SolarWinds® AppOptics provides a convenient way to monitor your system infrastructure. It has monitoring integrations for host metrics, web servers, databases, and even applications. When part of your infrastructure is being pushed to its limit, AppOptics can tell you which part and give you alerts to proactively fix the problem before customers are affected. Let’s run through an example of how AppOptics can help you monitor and troubleshoot issues with back pressure.

Pushing WordPress to its Limit

WordPress powers 30% of websites worldwide, so it’s important to understand how it handles high loads. We’ll push it to the limit to see where it breaks, and how it responds when that happens.

WordPress is built on the LAMP stack, which stands for the Linux, Apache, MySQL (or MariaDB), and PHP. When a user makes a request to a WordPress website, it flows through each of these layers in the stack as it is processed. Any of these layers may reach capacity limits before the others, putting pressure downstream.

For this example, we will use Helm to install WordPress and MariaDB in Kubernetes. Helm automates the installation so we can have it running typically in just a few minutes. We’ll use the standard configuration, but assign MariaDB a port on a host network interface so our monitoring system can access it.

$ helm install --name mariadb -f mariadb_values.yaml stable/mariadb
$ helm install --name wordpress -f wordpress_values.yaml stable/wordpress

Also, we will enable the status module in Apache. This configures a status page for AppOptics to scrape server metrics.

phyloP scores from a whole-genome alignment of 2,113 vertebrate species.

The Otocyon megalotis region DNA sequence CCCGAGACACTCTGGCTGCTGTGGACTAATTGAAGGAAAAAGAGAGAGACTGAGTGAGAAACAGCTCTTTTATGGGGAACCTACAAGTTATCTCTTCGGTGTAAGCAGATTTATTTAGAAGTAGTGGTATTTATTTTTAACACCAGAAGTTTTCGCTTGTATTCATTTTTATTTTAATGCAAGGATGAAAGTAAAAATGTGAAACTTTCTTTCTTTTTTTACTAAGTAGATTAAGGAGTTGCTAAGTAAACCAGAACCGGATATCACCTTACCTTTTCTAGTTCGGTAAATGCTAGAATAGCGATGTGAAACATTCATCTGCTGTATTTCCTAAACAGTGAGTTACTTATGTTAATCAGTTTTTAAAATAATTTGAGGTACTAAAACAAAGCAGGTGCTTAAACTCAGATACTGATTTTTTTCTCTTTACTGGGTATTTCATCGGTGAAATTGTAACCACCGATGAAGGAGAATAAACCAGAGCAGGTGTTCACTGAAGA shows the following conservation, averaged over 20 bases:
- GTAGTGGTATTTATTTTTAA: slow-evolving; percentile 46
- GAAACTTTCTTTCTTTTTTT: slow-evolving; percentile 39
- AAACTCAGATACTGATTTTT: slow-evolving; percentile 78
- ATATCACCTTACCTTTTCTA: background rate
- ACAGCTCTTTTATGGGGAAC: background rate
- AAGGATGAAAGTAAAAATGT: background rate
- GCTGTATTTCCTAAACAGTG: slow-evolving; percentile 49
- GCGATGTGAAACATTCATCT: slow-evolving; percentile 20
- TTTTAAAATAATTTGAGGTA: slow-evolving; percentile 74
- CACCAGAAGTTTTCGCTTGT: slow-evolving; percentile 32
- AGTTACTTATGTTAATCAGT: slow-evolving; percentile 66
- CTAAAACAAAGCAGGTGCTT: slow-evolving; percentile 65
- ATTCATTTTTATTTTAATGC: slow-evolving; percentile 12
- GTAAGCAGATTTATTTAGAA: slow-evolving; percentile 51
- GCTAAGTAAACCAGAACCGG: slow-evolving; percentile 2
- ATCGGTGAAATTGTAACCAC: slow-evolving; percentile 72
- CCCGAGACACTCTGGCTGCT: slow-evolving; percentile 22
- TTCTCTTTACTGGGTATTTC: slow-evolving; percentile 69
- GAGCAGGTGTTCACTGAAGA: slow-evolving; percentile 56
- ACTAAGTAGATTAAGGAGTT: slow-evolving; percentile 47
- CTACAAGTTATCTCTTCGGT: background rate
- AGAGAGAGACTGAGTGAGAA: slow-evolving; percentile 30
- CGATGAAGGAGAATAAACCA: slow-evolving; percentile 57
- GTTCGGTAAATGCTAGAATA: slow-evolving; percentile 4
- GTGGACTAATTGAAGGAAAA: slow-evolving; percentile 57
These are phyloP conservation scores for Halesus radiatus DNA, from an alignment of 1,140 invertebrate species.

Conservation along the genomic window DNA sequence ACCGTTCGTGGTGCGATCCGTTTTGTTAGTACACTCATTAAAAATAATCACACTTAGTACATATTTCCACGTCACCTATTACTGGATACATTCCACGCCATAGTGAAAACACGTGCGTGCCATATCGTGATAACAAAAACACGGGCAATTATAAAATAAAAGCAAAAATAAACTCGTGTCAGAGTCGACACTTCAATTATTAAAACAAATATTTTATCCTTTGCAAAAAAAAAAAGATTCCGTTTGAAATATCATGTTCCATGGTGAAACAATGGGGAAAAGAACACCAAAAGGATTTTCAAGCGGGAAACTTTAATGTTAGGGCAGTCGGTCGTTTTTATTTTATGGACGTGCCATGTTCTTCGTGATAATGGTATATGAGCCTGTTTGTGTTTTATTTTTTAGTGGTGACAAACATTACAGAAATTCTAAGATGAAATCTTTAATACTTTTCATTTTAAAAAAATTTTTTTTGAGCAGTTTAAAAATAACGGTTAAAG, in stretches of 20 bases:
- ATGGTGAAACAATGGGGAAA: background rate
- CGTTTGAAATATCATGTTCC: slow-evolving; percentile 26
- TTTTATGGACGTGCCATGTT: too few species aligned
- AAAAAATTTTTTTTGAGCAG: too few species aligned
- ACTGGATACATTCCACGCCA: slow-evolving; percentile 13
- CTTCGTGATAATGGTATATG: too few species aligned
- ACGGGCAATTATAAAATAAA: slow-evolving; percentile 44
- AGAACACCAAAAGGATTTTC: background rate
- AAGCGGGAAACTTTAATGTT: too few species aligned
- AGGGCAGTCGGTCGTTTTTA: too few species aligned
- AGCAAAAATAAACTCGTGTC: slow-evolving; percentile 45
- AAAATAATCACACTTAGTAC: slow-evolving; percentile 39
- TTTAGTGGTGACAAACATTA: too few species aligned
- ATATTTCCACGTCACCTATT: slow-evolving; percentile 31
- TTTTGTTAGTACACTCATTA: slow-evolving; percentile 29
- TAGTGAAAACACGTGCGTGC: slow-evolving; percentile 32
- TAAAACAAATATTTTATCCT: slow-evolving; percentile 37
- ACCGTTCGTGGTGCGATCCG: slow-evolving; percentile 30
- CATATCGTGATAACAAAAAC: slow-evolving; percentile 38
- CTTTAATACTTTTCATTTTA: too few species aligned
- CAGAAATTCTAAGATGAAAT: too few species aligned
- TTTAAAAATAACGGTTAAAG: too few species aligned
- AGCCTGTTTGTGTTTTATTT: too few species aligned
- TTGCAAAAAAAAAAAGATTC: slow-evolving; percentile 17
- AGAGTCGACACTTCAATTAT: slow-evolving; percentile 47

$ kubectl exec -it wordpress-wordpress-77457c4c9b-fdmvn /bin/bash
$ apt update; apt install vim
$ vim /bitnami/apache/conf/httpd.conf

Add the following line to configure the location where the status page will be hosted.

<Location "/server-status">
  SetHandler server-status

We need to set an exception to the rewrite rules that WordPress configures, so that the status page is served by Apache instead of WordPress.

$ vim vhosts/wordpress-vhost.conf
RewriteCond %{REQUEST_URI} !=/server-status

Next, configure the AppOptics integrations by following the documentation for Apache and MySQL monitoring. AppOptics uses the Snap open telemetry framework to capture metrics, and the configuration only requires one line change to the example file.

Now for the fun part! We will use Apache Bench to stress-test WordPress. This is a command line tool that can be run on Linux. We’ll ask it to generate a big spike in traffic by simulating connections from 500 users at the same time.

$ ab -l -r -n 500 -c 500 -k -H "Accept-Encoding: gzip, deflate" http://wordpress.services.devspotlight.com/
Concurrency Level:     500
Time taken for tests:  19.029 seconds
Complete requests:     500
Failed requests:       0
Non-2xx responses:     215
Keep-Alive requests:   500
Total transferred:     5370104 bytes
HTML transferred:      5233392 bytes